15 Reasons Why Being An SME CEO In Kenya Should Be Part Of 1000 Ways To Die
By Steve Biko Wafula / Published March 14, 2023 | 12:26 pm
Entrepreneurship in Africa can be particularly challenging for a variety of reasons. One of the main challenges is the lack of infrastructure and support systems for new businesses. This includes limited access to financing, lack of business development services, inadequate regulatory frameworks, and poor infrastructure, such as transportation and electricity.
Habits help entrepreneurs develop the resilience necessary to overcome setbacks and failures. Starting and growing a business is a difficult and often unpredictable process, and setbacks are inevitable. By developing positive habits, entrepreneurs can build the resilience and mental toughness necessary to bounce back from failures and keep moving forward.
Being the CEO of a start-up or small and medium-sized enterprise (SME) in Kenya is a challenging and difficult task.
There are several reasons why this is so, including a lack of access to funding, limited access to skilled labor, bureaucratic challenges, corruption, inadequate infrastructure, regulatory challenges, and high taxation rates.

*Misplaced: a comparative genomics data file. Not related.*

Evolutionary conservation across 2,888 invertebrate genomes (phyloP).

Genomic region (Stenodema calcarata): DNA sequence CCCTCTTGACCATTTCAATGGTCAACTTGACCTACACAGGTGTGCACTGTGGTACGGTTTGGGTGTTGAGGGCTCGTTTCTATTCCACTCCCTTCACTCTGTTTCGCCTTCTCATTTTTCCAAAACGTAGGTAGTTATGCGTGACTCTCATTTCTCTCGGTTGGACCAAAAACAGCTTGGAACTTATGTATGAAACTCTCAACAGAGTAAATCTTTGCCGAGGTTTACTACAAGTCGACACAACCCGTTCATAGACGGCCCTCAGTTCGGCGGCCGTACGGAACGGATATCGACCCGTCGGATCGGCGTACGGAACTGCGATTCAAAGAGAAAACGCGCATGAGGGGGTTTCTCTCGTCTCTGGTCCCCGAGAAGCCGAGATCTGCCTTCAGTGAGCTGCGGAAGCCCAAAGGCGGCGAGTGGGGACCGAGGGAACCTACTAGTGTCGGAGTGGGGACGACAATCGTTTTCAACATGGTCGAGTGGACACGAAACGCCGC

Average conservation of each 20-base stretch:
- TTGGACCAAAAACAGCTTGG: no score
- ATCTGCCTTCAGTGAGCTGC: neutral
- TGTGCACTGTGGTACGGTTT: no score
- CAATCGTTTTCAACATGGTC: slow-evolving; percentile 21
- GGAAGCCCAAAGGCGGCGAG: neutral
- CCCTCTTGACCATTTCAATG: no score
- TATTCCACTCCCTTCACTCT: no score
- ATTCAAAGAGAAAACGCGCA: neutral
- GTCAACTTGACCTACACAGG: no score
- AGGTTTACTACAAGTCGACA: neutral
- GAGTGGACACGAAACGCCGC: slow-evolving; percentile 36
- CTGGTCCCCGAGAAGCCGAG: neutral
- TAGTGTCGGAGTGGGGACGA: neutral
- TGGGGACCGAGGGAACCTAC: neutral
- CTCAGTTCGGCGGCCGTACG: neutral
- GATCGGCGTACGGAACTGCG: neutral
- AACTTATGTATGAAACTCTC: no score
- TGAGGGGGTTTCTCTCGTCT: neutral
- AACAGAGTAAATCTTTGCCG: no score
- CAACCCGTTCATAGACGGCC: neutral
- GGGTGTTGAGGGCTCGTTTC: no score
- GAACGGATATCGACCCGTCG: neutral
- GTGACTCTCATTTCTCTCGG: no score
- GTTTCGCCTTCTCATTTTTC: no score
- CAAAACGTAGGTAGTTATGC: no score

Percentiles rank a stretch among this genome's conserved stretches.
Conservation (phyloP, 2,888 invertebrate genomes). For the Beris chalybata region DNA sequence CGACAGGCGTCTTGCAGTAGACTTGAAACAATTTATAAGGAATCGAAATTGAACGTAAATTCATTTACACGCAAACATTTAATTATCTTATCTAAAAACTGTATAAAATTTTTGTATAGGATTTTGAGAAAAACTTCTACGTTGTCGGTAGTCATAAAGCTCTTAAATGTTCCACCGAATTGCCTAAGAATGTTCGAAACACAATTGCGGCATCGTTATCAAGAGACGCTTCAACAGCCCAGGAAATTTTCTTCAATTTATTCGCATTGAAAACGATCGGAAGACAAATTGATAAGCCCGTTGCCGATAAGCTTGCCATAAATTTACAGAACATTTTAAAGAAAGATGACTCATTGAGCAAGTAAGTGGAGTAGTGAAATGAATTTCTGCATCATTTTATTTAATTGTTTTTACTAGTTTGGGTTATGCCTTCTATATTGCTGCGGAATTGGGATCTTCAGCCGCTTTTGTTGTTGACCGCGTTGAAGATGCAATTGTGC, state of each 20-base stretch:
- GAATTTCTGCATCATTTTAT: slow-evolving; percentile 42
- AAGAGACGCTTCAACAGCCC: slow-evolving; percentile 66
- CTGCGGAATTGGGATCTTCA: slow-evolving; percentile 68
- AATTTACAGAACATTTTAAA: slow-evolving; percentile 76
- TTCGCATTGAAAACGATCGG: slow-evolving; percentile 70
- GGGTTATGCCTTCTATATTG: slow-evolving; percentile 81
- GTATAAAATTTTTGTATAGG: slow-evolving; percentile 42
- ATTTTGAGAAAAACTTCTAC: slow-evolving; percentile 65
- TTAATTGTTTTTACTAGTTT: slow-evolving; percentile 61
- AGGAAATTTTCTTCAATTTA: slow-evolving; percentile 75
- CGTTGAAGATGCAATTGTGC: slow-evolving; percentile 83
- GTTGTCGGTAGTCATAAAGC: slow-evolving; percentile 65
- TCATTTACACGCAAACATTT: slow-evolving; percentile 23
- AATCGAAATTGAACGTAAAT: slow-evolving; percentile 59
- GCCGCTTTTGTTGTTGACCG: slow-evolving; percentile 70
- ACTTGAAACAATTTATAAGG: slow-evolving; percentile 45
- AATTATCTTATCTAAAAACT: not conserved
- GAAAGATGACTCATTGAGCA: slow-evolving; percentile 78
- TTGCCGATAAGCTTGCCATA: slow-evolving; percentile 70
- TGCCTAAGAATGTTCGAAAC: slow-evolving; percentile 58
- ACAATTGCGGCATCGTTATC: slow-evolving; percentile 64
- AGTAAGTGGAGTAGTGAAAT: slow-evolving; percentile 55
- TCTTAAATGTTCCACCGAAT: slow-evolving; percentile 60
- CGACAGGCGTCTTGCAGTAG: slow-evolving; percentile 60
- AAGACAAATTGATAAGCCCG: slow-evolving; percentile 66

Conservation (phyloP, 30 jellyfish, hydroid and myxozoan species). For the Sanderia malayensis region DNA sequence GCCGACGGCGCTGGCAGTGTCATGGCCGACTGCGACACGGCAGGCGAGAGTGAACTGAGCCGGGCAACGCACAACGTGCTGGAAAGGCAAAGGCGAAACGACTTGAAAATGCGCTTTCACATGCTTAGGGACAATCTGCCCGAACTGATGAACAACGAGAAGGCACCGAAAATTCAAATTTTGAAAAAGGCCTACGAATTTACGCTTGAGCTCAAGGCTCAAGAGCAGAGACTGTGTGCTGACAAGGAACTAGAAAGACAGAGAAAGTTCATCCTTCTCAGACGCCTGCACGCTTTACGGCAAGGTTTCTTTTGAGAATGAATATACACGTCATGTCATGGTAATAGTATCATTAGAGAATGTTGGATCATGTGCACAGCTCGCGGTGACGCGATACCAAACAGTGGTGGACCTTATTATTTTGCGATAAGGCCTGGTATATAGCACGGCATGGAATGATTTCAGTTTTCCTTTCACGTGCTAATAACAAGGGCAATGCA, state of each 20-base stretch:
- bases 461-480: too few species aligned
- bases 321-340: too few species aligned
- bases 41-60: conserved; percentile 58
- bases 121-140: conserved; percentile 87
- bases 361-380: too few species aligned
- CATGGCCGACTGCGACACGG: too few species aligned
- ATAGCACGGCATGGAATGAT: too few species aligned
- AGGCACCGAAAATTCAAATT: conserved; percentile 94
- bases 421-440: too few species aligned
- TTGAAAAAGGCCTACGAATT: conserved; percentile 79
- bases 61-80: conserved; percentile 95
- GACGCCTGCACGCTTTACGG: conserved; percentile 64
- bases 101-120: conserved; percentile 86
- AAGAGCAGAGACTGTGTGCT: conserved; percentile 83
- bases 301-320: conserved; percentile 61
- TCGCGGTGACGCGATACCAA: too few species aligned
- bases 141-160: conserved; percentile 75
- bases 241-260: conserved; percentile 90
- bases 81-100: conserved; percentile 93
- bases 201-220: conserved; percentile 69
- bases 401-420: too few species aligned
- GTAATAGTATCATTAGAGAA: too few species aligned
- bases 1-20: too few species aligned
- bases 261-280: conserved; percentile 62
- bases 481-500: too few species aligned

- Limited Access to Funding: Start-ups and SMEs in Kenya face a significant challenge in accessing financing, which is crucial for their growth and development. Many financial institutions are hesitant to lend to these enterprises due to perceived risks, which limits their growth potential.
- Limited Access to Skilled Labor: Most start-ups and SMEs in Kenya operate in sectors that require skilled labor. However, there is a shortage of skilled labor in the country, and competition for talent is fierce. As a result, these enterprises are often forced to pay high wages to attract and retain the best talent.
- Bureaucratic Challenges: Starting and running a business in Kenya can be challenging due to the complex regulatory environment. The process of registering a business can be time-consuming and bureaucratic, making it difficult for start-ups and SMEs to get up and running quickly.
- Corruption: Corruption is a significant problem in Kenya and can make it difficult for start-ups and SMEs to succeed. Bribery and other corrupt practices can make it difficult for these enterprises to obtain licenses, permits, and other necessary documents.
- Inadequate Infrastructure: Kenya’s infrastructure is inadequate, particularly in rural areas. Poor roads, limited access to electricity, and a lack of reliable internet connectivity can make it difficult for start-ups and SMEs to operate efficiently.
- Regulatory Challenges: Start-ups and SMEs in Kenya face a wide range of regulatory challenges. Regulations governing everything from taxes to labor can be complex and difficult to navigate, making it challenging for these enterprises to comply with the law.
- High Taxation Rates: Kenya’s tax rates are among the highest in Africa, making it challenging for start-ups and SMEs to operate profitably. High taxation rates can also discourage entrepreneurship and limit the growth potential of these enterprises.